Sexually transmitted diseases are scary, but strangely enough, a lot of people seem to view them as a thing of the past. With groundbreaking new innovations in HIV treatment and other general advancements in healthcare, it's easy to assume that STDs are easily controlled and on the way into a time capsule. The unfortunate reality, however, is that STDs are still sticking around and, in many cases, they are stronger than ever.
STDs are on the rise, and the increase in sexually transmitted diseases is causing many medical professionals to panic. The Center for Disease Control's annual STD study showed in 2016 that we may be in a new golden age of sexual diseases brought on by dating apps like Tinder and a general lack of information regarding safer sex. Cuts to funding for programs like Planned Parenthood are also a reason why STDs are so prevalent, and this issue will only get worse if it's not addressed.
Talking about sex can be uncomfortable for many people, whether they're sexually active or not. But if you don't want to catch a case of super gonorrhea, you might need to start taking sexual safety more seriously and open yourself up to regular testing. It certainly won't hurt you, and it might end up saving your life.
The scary news is that STDs are on the rise, and there are no signs of the epidemic slowing down. In the year 2016 alone, two million diagnoses of the world's most common sexually transmitted diseases were made in the US alone. This number is record breaking in its scope, and the most ever for the United States. The report claims that 1.6 million of said cases were chlamydia, 470,000 were gonorrhea and about 28,000 cases were syphilis.
Out of the two million cases of STDs reported in the US, 1.6 million of them were cases of chlamydia. This disease is actually a bacterial infection that is notoriously hard to diagnose. Most cases have very few early symptoms, but that doesn't mean it isn't a dangerous disease. Women can suffer irreversible damage, including fertility loss, and men can expect to experience some serious testicular issues. Chlamydia is a highly infectious sexual disease that is able to spread via oral, vaginal, and anal sex.
Gonorrhea has been around for a long time: the New Yorker reports that back in the days of the Tudors, gonorrhea was not-so-affectionately nicknamed "the clap," and recounts the tale of James Boswell, who in the 18th century notoriously endured getting the infection 17 times. But centuries later, the STD has not gone away.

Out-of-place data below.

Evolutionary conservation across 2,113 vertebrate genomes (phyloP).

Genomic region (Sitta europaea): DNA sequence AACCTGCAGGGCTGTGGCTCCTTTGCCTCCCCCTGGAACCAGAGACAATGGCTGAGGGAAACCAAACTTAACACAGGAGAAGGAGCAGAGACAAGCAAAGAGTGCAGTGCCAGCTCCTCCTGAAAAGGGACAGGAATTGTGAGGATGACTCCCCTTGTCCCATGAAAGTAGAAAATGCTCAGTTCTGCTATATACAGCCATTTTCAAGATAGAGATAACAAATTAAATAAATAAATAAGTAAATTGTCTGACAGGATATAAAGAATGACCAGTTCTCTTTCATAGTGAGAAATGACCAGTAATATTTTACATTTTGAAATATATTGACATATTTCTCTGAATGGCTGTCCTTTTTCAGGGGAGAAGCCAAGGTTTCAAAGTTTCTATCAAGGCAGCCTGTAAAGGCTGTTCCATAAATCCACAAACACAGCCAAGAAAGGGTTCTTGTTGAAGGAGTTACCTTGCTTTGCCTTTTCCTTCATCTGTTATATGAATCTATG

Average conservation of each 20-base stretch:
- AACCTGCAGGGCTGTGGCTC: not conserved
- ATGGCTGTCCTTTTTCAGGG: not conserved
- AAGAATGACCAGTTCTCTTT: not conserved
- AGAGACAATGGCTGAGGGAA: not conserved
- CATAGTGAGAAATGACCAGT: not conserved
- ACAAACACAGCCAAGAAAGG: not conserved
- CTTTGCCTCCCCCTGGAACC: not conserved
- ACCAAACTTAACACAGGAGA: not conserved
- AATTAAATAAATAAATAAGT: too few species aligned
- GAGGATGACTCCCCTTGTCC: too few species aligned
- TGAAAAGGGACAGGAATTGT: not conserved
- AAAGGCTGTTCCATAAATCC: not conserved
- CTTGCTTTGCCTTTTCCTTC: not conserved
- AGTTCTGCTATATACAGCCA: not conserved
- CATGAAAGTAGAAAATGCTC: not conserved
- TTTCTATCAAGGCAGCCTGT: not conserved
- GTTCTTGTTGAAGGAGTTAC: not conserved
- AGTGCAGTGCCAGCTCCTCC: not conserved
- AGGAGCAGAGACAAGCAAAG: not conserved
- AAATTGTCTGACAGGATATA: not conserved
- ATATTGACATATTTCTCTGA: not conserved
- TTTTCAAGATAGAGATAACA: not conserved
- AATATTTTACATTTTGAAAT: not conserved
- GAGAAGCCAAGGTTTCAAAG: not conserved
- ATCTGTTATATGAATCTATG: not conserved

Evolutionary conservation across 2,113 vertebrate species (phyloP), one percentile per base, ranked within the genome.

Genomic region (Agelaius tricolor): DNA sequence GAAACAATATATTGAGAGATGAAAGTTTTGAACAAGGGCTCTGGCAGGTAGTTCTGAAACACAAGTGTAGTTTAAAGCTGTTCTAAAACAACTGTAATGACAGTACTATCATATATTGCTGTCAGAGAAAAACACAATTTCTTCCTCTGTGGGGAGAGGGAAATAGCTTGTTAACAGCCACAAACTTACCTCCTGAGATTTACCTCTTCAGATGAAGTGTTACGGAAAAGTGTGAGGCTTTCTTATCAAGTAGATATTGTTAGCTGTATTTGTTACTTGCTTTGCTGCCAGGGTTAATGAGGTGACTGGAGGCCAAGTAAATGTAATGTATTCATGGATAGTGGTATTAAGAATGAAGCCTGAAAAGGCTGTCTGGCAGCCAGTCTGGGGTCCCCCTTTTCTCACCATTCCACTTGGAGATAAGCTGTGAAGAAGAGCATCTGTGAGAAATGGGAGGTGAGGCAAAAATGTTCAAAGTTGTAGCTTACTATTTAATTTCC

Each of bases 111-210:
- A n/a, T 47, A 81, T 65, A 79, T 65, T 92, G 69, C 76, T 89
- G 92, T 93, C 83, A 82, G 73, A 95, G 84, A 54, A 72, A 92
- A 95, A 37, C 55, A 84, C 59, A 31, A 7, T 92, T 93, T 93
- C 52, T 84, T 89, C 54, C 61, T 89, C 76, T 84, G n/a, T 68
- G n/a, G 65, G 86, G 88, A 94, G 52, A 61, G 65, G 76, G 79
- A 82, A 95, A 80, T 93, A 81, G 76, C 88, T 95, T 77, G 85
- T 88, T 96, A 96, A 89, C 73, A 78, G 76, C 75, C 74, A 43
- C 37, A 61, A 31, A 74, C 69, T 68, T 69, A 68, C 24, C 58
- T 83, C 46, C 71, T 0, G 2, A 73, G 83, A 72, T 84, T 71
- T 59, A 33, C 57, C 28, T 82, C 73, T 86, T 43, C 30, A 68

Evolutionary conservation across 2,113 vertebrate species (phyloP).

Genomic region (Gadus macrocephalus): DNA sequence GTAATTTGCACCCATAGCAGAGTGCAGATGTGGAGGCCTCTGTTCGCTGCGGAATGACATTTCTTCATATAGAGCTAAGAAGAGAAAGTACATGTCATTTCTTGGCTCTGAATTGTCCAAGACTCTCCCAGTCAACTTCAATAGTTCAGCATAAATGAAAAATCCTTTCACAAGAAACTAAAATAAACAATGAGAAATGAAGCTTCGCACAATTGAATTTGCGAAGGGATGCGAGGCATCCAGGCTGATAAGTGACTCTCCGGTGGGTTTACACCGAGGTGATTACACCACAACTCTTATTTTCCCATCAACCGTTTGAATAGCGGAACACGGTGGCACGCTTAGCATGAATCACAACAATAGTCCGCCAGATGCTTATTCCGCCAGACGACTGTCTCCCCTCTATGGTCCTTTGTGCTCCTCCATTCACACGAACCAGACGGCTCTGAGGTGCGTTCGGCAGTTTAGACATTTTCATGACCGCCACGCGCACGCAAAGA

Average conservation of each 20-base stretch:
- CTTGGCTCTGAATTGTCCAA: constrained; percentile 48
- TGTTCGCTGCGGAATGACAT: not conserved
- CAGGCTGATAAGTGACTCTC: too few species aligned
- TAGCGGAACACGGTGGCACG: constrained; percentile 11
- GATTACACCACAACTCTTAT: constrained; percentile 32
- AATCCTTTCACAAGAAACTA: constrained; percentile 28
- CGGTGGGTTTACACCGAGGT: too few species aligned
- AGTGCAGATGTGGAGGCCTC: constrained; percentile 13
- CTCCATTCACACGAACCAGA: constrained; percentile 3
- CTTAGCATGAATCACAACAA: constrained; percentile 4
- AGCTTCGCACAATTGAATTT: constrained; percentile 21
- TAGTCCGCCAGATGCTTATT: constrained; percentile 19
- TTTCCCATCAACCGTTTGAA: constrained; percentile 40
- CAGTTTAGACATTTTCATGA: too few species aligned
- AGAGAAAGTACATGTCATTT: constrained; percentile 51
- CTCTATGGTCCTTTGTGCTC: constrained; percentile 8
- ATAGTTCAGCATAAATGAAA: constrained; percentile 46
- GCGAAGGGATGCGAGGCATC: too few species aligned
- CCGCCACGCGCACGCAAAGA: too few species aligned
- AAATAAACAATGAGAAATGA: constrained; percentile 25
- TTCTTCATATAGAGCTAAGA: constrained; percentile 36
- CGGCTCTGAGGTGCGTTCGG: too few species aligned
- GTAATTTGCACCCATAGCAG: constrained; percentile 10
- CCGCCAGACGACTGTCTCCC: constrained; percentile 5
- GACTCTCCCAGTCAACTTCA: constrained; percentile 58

One of the most worrisome trends arising from this STD epidemic is the spread of a "super" gonorrhea, a drug-resistant form of the disease that is wreaking havoc on the American population. This strain of harmful bacteria has evolved to be resistant to many types of antibiotics, according to the World Health Organization, which makes it extremely difficult to treat. Gonorrhea is a nasty and uncomfortable sexually transmitted disease that can lead to a burning feeling during urination and irritation of the gonads. Women are also at risk of permanent damage to their reproductive systems that can make pregnancy impossible. According to the New Yorker:
"Gonorrhea is commonly thought of as a painful genital infection. But the microbe also grows robustly in the pharynx, at the back of the throat. With hairlike structures that extend from the cell surface, it scavenges DNA that has been cast loose by the death or dissolution of other microbes, and incorporates them into its own genome. This turns out to be a highly efficient way of acquiring resistance to antibiotics."
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Syphilis is one of them most deadly bacterial diseases you can catch. It can have critical impacts on organs like the brain, heart, and reproductive system. This bacterial infetion often goes undiagnosed, since most cases tend to produce symptoms that are similar to "everyday" diseases like the common cold. Sores around the genitals are an early warning sign that you might have this disease, although symptoms can remain latent for some time. The second level of syphilis includes skin rashes, swollen lymph nodes, and a mild fever. Full-blown, third-level syphilis, however, is much more dangerous.see more on Syphilis